Saddling up for sustainability
9 November 2021
Retailers to tackle climate change
If humanity is going to hit the necessary carbon reduction targets to mitigate climate change – more consumers are going to have to get on their bike.
At present, infrastructure for people on bikes leaves much to be desired in some areas, but Cycling Scotland is stepping in to improve facilities amid a pedalling boom.
We are offering retailers grant funding to provide secure and covered bike parking for staff and customers, cycle training for staff and information and guidance on sustainable pedal-powered deliveries – as well as access to bikes.
More and more Scottish consumers are taking to the saddle. Earlier in 2021, we revealed statistics showing a 47% increase in cycling journeys across the country between March 2020 and March 2021. This means a growing number of retail customers and staff are heading to stores on two wheels.
Better facilities for people on bikes
To entice people on bikes into stores, we’re encouraging retailers to introduce cycle parking.
The advantages to retailers go beyond environmental benefits – as Kath Brough, Head of Behaviour Change at Cycling Scotland, explained: “Customers arriving at shops by bike spend more than those coming by car.
“Official research has shown that areas boasting cycle parking for customers deliver five times more retail spend than the same space for car parking.
“Covered, secure cycle parking is a brilliant way to attract people on bikes to shop with retailers. Put simply, customers will pedal past and spend their money elsewhere if they can’t see a convenient space to park their bike.”
Bike parking doesn’t just offer bottom line boosting potential, it can also help to keep staff healthy – raising morale in the process.
Kath Brough continued: “Introducing bike parking and a cycling friendly culture for staff has many benefits, too.
“Cycling supports good physical and mental health for employees, has been shown to increase productivity, and is often the quickest way to get to and from work.”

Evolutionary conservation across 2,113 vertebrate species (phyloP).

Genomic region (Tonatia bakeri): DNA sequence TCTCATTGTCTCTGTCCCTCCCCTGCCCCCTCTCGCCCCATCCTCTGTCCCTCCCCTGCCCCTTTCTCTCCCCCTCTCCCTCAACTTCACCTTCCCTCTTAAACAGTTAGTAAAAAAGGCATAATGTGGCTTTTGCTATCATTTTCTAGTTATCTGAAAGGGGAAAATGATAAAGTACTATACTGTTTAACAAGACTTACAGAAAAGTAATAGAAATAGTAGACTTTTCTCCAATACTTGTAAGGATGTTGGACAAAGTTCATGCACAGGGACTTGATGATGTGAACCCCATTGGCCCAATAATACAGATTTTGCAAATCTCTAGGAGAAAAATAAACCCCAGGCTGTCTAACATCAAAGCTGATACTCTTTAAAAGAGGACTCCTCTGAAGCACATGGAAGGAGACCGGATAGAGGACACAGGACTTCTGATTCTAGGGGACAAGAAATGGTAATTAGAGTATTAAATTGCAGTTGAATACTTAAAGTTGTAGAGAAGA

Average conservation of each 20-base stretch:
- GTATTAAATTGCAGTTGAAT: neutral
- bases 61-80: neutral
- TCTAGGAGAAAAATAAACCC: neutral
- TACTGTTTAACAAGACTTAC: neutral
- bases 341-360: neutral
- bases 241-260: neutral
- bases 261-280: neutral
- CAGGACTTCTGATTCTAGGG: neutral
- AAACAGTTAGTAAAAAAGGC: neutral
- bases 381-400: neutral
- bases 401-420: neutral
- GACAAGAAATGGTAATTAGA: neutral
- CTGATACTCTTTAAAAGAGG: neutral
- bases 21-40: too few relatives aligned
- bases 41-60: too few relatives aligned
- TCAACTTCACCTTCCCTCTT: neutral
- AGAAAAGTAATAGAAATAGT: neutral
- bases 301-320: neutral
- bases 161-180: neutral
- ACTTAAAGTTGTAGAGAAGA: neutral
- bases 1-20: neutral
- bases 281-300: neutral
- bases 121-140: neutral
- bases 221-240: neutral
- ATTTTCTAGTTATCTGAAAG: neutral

Convenience store deliveries, which boomed under lockdown and continue to provide additional revenue for many Scottish stores, could also benefit from pedal power.
“Since 2008, van mileage has increased by a fifth due to online shopping. Vans make up 15% of motorised vehicle miles in Britain, and in large cities this figure can be up to 25%.
“The Bicycle Association has reported that up to 30% of van delivery trips are replaceable by e-cargo bikes – electrically assisted bicycles with purpose-built cargo-carrying capacity which can be used to transport a variety of goods.
“E-cargo bikes are more efficient compared to vans – they can take shorter routes through cycle lanes, take up less road space, and be parked more easily. They cost less to buy, insure, and repair than a delivery van. Crucially, e-cargo bikes are emissions-free – making them much better for the environment.
“In 2018, Sainsbury’s trialled the use of five e-cargo bikes at an urban London store and found they could fulfil 97% of orders to local online customers and make up to 100 deliveries a day per bike. E-cargo bikes are the future for short journey logistics.”
Become Cycling Friendly
Helpful guidance and funding exist to support the transition for retailers to embrace the future and become cycling friendly – because every journey cycled makes a difference.
Retailers interested in the support offered can visit the support for retailers page, and contact email@example.com
This article was published in the Scottish Grocer on 1 November 2021.